vaccum brakes


Active Member
Jul 7, 2008
i wanted to know if it is possible to have a vaccum leak inside the brake booster. the car idles pefectly fine in park and while crusing but as soon as i press the brake it starts idel hunting. the idel goes up and down and the car sometime shuts off. i changed the vaccum lines the go from the booster to the vaccum block.
Not sure if this will help:
Once you've determined a vacuum leak is present, here's the easy way to locate it. Get a piece of 3/16" rubber vacuum line several feet long. Carefully place one end to your ear and move the other end around in the intake manifold area. The hissing sound of the leak can be clearly heard through the tubing and will guide you right to it.

from: Diagnosing Engine Miss
No leaks around the intake manifold? The next most likely suspect is the power brake booster. Pull the hose off with the engine idling and plug it with your finger. If the miss goes away, the diaphragm in the booster is leaking or the vacuum hose connection to the booster is faulty.

from: Troubleshoot Power Brakes
From this, it should be obvious that the vacuum booster needs two things to do its job: a good vacuum supply from the engine, and a good diaphragm. A vacuum supply hose that's loose, leaky, collapsed or restricted may not allow the booster to receive enough vacuum to provide the usual amount of power assist. Consequently, the driver will have to push on the brake pedal harder to get the same braking as before.

A restricted vacuum hose will cause boost to drop off when the brakes are applied in rapid succession. This happens because the blockage slows the return of vacuum in the booster.

To check engine vacuum, connect a vacuum gauge to the supply hose that runs from the intake manifold to the booster. A low reading (below 16 inches) may indicate a hose leak or obstruction, a blockage in the exhaust system (plugged catalytic converter, crushed pipe, bad muffler, etc.), or a problem in the engine itself (manifold vacuum leak, bad valve, head gasket, etc.).

The condition of the diaphragm inside the booster is also important. If cracked, ruptured or leaking, it won't hold vacuum and can't provide much power assist. Leaks in the master cylinder can allow brake fluid to be siphoned into the booster, accelerating the demise of the diaphragm. So if there's brake fluid inside the vacuum hose, it's a good indication the master cylinder is leaking and needs to be rebuilt or replaced. Wetness around the back of the master cylinder would be another clue to this kind of problem.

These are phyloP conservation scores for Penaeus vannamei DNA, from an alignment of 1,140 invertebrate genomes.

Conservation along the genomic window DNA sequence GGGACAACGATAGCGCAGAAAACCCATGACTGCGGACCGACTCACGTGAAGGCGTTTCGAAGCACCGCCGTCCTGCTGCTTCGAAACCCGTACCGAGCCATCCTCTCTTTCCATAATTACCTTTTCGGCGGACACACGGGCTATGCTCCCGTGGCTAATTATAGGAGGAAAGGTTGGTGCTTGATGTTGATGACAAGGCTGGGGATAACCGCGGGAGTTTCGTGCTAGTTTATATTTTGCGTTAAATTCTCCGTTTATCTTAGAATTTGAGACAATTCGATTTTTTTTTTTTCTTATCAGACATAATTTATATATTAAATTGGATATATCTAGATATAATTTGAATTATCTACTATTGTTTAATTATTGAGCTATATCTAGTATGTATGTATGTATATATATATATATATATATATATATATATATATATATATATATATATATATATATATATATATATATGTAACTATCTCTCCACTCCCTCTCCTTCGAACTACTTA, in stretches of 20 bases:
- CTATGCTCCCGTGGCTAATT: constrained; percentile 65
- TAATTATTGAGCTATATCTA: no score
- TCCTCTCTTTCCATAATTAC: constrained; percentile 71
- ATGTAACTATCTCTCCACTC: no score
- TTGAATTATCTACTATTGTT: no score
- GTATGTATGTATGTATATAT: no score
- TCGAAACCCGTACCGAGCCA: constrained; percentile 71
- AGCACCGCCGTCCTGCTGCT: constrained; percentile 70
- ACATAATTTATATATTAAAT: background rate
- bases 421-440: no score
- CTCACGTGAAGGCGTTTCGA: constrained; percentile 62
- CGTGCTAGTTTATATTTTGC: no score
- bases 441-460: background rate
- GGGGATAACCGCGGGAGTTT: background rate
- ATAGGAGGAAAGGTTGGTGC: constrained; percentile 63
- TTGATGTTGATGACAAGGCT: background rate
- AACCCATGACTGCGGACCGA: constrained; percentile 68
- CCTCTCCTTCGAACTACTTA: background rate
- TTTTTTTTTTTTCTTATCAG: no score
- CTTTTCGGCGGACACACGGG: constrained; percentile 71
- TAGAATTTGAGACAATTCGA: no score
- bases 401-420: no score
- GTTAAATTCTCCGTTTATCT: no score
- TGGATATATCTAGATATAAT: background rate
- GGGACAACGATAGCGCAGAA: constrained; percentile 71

To check the vacuum booster, pump the brake pedal with the engine off until you've bled off all the vacuum from the unit. Then hold the pedal down and start the engine. You should feel the pedal depress slightly as engine vacuum enters the booster and pulls on the diaphragm. No change? Then check the vacuum hose connection and engine vacuum. If okay, the problem is in the booster and the booster needs to be replaced.

Vacuum boosters also have an external one-way check valve at the hose inlet that closes when the engine is either shut off or stalls. This traps vacuum inside the booster so it can still provide one or two power assisted stops until the engine is restarted. The valve also helps maintain vacuum when intake vacuum is low (when the engine is under load or is running at wide open throttle). You can check the valve by removing it and trying to blow through it from both sides. It should pass air from the rear but not from the front.

Replacing a vacuum booster is a fairly straight forward job. All you have to do is disconnect it from the brake pedal on the inside and unbolt the master cylinder. The pushrod that runs from the booster into the back of the master cylinder must have the specified amount of play, so check your service manual for the particulars. Most require a small amount of play so the master cylinder will release fully preventing brake drag, but some late model GM and Bendix applications have zero play.
I had a "G" body Malibu that had the same problem. Turns out the rubber bladder inside the brake booster was split and wouldn't hold pressure. As mentioned before look else where for a possible vacuum leak first. If you think you find one just spray some WD40 at it and if the RPM increases you got a leak.
I went through 3 vacuum boosters (lifetime warranty) & finally went with hydroboost.

I still want to know how GM was able to make the TA work without these same issues?
will this cause the symptoms i posted?
so far all symptoms are leaning towards a bad booster

Yep! Most likely the Air Valve is leaking and not the diaphram. The only fix is to replace the booster.

Plenty of threads in the Brake and Suspension forum on the difference between the different boosters.
Do your brakes seem harder to work (require more pedal effort) for normal/typical braking?? Hows about performance/effort building boost off foot-brake??
Vacuum uses engine vacuum to assist the brakes.

Hydroboost uses PS pump pressure to assist the brakes.

PM uses an electric pump to assist the brakes.

Vacuum has least amount of boost which is not available when the turbo is providing + pressure, hence no boost (don't ask how I know).

I believe the hydroboost provides more boost than the pm. Hydroboost was on 84 & 85 GN & on many new cars & trucks today (especillay diesels).

Pm is probally the most expensive to repair, however, hb is close on expense to install.
Do your brakes seem harder to work (require more pedal effort) for normal/typical braking?? Hows about performance/effort building boost off foot-brake??

yes brakes seem alot harder. and when i try to build boost the car starts creeping forward.